Are you binge-watching the South Korean survival drama “Squid Game” on Netflix? You are not alone!
[BTW bold blue words are always hyperlinks]
Now, are you watching it dubbed or subbed? There are downsides to both. Everybody in my social media circle is up in arms about the sub-par quality of the dubbing. Some say it makes the hit show unwatchable.
Bilingual Korean speakers tell us that the English dubbed version is filled with terrible translations, causing the viewers to miss many nuances.
The subtitles have another problem. Netflix requires translated subtitles to take into account viewers’ reading speed, which means they are limited to a certain number of characters. Most dialogue cannot be reflected accurately.
So, which version are you watching?
Someone recently told me: “Americans are lazy. They will not read subtitles. That’s just not how they like to watch television.”
I was shocked!
I NEVER EVER watch dubbed foreign shows, not even to support my dubbing voice over peeps. I always watch the original versions with subtitles.
Perhaps this has to do with where and how I grew up: in the Netherlands. From a very early age I was aware that our Dutch TV set could receive signals from all over Europe, and it was totally free.
My parents regularly watched British comedies, German game shows, and French dramas as they were broadcast in these countries. We watched concerts from Italy, ski jumping from Austria, and nature documentaries from Belgium.
Mind you: No dubbing. No subtitles.
THE SUBTITLE ADVANTAGE
This gave us kids an opportunity to familiarize ourselves with the particular sounds and melodies of foreign languages. Even if we did not understand what was said, we picked certain things up through context and immersion.
When we began learning foreign languages in school, we already had an auditory frame of reference. Foreign languages did not sound foreign to us anymore.
By watching television from different countries, we also learned about different cultures and customs. And when we traveled abroad (which Dutch people love to do), we already felt connected to the people we’d meet.
My knowledge and love of languages has certainly benefited my voice over career, and it has opened my ears and eyes to the world around me!
As far as I’m concerned, you should always choose sub over dub!
MY SQUID GAME REVIEW
Now, what do I think of Squid Game? I’m not a TV critic, but I’m happy to share some of my thoughts. First off, you should know that I have been watching Korean shows on Netflix for a few years.
The first one I watched was “Crash landing on you” about a rich female South-Korean business woman who accidentally lands on North-Korean soil and develops a relationship with the officer who rescues her. It sounds corny, but this show taught me a lot about the contrast between North and South Korea.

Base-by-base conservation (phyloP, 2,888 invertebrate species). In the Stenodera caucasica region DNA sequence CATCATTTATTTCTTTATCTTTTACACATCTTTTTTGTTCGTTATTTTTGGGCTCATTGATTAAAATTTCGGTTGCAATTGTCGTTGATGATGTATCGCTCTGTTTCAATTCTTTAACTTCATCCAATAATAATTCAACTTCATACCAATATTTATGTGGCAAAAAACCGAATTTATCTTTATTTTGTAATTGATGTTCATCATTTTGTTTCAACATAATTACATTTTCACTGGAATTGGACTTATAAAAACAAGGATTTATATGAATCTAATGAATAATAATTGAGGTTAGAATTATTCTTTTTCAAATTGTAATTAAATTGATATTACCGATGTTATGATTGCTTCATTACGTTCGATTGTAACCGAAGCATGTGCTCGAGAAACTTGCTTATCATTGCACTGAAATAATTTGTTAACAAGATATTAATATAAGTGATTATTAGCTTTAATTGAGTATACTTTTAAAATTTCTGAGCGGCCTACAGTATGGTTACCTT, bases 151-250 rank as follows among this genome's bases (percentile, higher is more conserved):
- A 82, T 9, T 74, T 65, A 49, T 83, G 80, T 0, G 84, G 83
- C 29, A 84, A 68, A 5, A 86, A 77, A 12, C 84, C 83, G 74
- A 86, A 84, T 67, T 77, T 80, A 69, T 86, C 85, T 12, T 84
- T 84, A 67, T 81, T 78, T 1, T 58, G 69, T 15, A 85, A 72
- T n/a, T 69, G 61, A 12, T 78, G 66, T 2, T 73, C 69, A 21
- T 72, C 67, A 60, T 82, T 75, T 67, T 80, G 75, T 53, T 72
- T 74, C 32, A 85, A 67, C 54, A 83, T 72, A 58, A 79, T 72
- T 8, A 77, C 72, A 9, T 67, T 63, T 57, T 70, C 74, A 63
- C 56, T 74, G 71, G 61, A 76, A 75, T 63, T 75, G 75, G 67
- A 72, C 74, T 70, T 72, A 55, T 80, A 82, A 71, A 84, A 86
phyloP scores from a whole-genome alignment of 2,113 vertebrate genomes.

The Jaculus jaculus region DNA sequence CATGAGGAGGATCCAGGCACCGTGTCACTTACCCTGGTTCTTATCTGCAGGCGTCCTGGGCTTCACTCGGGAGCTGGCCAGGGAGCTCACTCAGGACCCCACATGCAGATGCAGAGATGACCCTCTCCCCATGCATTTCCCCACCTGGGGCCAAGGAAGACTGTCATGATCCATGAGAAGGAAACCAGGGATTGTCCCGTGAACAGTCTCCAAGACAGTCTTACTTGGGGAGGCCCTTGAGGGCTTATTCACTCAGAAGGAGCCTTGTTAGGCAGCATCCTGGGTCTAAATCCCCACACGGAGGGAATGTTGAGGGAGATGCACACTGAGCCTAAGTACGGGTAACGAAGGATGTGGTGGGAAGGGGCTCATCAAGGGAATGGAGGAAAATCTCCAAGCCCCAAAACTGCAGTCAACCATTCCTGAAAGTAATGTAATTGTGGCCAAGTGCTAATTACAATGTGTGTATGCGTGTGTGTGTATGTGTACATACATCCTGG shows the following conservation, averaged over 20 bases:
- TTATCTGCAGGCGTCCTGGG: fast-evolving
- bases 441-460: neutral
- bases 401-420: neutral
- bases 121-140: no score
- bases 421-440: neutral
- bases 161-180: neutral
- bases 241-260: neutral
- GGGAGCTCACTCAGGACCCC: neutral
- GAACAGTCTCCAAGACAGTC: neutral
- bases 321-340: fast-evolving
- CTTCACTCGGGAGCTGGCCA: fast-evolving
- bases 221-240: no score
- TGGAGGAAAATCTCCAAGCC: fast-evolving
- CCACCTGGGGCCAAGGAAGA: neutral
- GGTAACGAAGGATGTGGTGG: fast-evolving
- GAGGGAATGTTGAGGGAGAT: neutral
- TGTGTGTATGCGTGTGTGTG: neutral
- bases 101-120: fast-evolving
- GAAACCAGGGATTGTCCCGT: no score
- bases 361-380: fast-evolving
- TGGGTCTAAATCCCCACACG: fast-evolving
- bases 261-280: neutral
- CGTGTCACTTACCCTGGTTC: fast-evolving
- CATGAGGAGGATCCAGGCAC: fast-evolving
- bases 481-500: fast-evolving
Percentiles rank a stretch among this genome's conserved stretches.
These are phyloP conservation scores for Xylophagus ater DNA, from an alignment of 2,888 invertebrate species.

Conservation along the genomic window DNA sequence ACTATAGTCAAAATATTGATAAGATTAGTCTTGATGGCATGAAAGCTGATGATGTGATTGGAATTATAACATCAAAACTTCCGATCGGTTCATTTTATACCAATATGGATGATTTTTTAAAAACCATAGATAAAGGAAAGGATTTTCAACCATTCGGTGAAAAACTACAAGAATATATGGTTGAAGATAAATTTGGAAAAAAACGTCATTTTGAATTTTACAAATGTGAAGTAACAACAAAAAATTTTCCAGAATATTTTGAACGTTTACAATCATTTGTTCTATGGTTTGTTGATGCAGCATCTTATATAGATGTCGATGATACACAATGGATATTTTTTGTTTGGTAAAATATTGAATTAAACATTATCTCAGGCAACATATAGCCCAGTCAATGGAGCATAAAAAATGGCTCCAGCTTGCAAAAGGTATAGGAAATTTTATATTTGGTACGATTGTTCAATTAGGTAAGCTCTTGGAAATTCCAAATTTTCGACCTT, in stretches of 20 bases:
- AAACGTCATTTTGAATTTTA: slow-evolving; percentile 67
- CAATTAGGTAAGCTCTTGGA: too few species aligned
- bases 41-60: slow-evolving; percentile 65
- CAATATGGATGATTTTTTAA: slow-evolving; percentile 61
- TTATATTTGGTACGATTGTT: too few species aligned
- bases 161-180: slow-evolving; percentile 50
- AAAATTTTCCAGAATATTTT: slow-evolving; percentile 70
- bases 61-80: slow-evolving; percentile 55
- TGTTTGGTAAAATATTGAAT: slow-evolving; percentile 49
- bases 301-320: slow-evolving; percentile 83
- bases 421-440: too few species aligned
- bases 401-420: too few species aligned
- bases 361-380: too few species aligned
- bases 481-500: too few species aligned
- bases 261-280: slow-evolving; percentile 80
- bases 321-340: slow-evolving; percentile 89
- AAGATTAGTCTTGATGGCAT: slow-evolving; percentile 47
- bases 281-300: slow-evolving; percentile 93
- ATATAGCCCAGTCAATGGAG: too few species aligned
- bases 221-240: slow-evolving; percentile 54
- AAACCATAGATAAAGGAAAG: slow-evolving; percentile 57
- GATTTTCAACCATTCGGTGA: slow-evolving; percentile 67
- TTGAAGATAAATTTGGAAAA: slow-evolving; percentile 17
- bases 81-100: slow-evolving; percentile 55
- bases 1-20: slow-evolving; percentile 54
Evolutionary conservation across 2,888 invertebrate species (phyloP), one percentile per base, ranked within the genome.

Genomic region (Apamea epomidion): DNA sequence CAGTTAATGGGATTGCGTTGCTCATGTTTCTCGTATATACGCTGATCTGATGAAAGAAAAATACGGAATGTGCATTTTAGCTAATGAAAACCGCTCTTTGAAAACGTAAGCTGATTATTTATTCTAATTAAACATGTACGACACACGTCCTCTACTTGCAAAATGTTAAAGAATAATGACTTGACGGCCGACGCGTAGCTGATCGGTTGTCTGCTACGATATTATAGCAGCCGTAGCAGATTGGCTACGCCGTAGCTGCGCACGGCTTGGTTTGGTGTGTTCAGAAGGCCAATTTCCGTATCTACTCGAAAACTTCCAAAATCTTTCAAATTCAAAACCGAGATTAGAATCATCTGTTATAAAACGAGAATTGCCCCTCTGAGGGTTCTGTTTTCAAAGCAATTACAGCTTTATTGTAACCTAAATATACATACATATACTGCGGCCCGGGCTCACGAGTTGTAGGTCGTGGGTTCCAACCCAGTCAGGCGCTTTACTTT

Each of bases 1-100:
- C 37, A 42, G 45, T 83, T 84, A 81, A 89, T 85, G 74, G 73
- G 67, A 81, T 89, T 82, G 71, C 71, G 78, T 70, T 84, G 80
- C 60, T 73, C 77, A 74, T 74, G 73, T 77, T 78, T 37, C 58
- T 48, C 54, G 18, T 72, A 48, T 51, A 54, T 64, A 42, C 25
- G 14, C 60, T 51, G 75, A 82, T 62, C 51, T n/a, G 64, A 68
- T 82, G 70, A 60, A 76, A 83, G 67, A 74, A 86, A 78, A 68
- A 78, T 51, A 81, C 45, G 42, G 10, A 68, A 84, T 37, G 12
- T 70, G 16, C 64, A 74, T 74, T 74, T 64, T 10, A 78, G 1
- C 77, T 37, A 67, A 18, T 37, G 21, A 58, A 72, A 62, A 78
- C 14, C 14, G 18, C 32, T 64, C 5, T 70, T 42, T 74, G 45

One of my favorite Korean shows (by far) is “It’s okay to not be okay.” This romantic drama deals with anti-social personality disorder, autism, and healing emotional wounds. That doesn’t sound like a lighthearted show but it mostly is, and especially the way autism is explored and portrayed is exceptional.
Confession: I love the voice of the lead actress So Yea-Ji.
In my opinion, Korean television has amazing art directors. The sets, the scenery, the costumes… everything is gorgeous to look at, and this includes the actors. Sometimes the acting seems a bit over the top, but since I don’t speak the language, it’s hard to tell.
As a viewer, I like to be surprised, and Korean television can be full of clichés, but also full of sweet surprises. Compared to western television, Koreans take time to develop characters and backstories. Episodes often run for a full hour or more, with an artsy selection of stills at the end, and K-pop playing in the background.
Yes, it may be schmaltz, but pleasant schmaltz nevertheless.
DARWIN MEETS LORD OF THE FLIES
The Darwinian concept of “Squid Game,” pitching the haves against the have-nots, isn’t new. The costumes reminded me of the Spanish show “Money Heist,” and part of the sets were copied from the work of Dutch artist M.C. Escher. The use of classical music was stolen from Stanley Kubrick.
Calling the show an exploration of capitalism, is giving it way too much credit. I think it’s not that deep. The brutal violence is sickening and hard to watch. The explosive tension between- and emotional manipulation of the players was what kept me glued to the TV.
It’s a horrific show about the needy and the greedy, and I’m glad I’m done watching it.
I’m moving on to the Great British Bake Off!
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